However, there was one thing that gave me the inspiration for this week’s column. While Kruz, his two-year-old brother, was running from one person to another, taking beach balls, and fighting over the water cannon, Konner spent most of his time alone under a fountain. He did run around quite a bit, but all the time he was pretty much by himself. He really didn’t talk to anyone else in the hour that we were there.
Let’s start with a little background. We know that one of the major issues with Autism is interaction. Children who are autistic are usually socially awkward. This is mostly because they lack the social skills to fit in. They really want to fit in, and they really do want to interact with others. They usually just don’t know how to get started. When they do talk to others they tend to take over the conversation, don’t read the other’s feelings and social cues very well, and talk on and on about one subject (usually what they know the best). These things tend to alienate the other person in the conversation and the situation grows more awkward.
The situation today made me think back to his year in Head Start. This is when I first heard about parallel play. When I observed Konner in the classroom I felt that he was doing great. He would go around the room, find something he wanted to do, and then begin playing. If there were others there I would think, “Cool, he’s playing with others. That’s what we were looking for.” However, I soon found out it was only an illusion. Konner would walk up to others and play, but there was not conversation between the two. If there was it would usually be one-sided. The child might talk to Konner, or try to play with him, but he would not interact with the other child. This is when I was told that it was parallel play.
So what is parallel play? According to the website social.jrank.org.:
Parallel play (or parallel activity) is a term that was introduced by Mildred Parten in 1932 to refer to a developmental stage of social activity in which children play with toys like those the children around them are using but are absorbed in their own activity and usually play beside rather than with one another. Children in this stage may comment on what they are doing or imitate what another child does, but they rarely cooperate in a task or engage in dramatic play or formal games with others.
This can be found at: http://social.jrank.org/pages/452/Parallel-Play.html.
This is why parallel play is so deceptive. You think things are going well. After all, the only thing you want as a parent of an autistic child is for your kid to play like the others. The problem is that they are not actually playing with them, they are playing like them.
However, Konner has developed, with the help of occupational and speech therapies, and will play with other. It’s not the same as many neurotypical children, but it is getting better.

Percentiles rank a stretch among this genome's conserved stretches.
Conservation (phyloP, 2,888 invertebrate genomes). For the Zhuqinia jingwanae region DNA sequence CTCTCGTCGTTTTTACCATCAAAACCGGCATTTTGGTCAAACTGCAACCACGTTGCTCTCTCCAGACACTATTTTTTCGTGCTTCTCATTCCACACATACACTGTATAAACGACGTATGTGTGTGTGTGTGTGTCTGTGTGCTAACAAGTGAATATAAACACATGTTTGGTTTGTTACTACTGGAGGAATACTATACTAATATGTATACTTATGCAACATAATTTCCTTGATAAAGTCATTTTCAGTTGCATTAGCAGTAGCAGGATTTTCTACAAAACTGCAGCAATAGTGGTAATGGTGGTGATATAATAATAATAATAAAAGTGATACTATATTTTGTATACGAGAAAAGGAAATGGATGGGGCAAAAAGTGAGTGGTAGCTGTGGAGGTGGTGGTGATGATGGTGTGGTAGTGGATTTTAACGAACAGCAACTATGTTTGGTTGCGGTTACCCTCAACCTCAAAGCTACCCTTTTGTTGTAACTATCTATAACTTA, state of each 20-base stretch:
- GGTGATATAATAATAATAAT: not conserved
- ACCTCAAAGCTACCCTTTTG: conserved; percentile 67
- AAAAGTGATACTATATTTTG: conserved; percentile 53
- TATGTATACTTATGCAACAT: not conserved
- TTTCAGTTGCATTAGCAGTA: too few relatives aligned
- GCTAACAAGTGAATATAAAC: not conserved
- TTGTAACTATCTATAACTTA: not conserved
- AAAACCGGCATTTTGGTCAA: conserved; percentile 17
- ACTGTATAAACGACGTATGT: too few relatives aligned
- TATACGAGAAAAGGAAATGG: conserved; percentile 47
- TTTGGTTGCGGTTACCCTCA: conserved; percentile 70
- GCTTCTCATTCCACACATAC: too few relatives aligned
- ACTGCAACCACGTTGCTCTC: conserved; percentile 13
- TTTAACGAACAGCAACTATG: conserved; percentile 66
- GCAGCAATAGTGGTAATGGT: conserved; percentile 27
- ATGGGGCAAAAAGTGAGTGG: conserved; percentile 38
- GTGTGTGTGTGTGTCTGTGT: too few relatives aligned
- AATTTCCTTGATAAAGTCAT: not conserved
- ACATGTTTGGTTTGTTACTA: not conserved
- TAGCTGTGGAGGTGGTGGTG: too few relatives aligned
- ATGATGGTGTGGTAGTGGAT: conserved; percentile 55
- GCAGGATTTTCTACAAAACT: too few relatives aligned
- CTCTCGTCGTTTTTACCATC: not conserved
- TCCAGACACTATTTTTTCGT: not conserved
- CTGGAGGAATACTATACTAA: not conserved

Another thing that has helped him play with others has been his little brother; although even this comes at a price.
Konner was walking through the house the other day and said to his brother, “Kruz, get your guitar and we’ll start a band.” The two proceeded to play their own music. It was a moment that made me smile. This was actual parallel play that Konner had initiated. After awhile, however, Konner was frustrated with Kruz and hit him. This too made me a little proud because Konner was being a normal child. However, nobody wants to see their child hurt someone, or be hurt.
So what do you do? Well, here are a few tips I found. The first thing is to find out if your child even wants to play with others. Sometimes they just want to be left alone. Anxiety may get the best of them. If they don’t want to, you may not want to push them too hard. However, a little pushing can get them out of their comfort zone and help them.
Interact with them, even with their stims (stimming is the act of self stimulating). I found this one interesting. The article I read on healthguideinfo.com said that if a child likes to spin around to stim himself/herself then you should do the same with them. Show them that you are interested in what they are doing, and why. If they can talk, talk to them about ways to approach other children.
Ask your child if they want to play. If another child seems interested in your autistic kid, your child may not understand that they want to play. Ask them. That sounds a little crazy, but it may not be so easy for your child to pick up on the social cues.
If your child has a special interest you may try to find a club or organization that specializes in this activity. The example given was a horse club for someone who is very interested in horses. After all, the one thing your child likes to talk about the most is probably going to feel right at home with a bunch of others who share that interest and can talk about it all day long.
The main thing is to get involved and try to get your child to play with others. The more they do the better off they’re going to be.
I’m going to close this column with a quote from Temple Grandin from a recent interview: “One of the things about Autistic kids, you have to keep pushing them...just a little bit past their comfort zone to keep them developing."
Disclaimer: I am in no way claiming to be an expert. I’m just a father who is trying to learn as much about Autism as I can to help my child. I hope that you all can learn from me, and I from you. I ask anyone who has questions or comments about something I have written, or autism, please contact me at firstname.lastname@example.org. I will try to answer questions as I have time, and if I find it interesting enough I may touch on it in my column.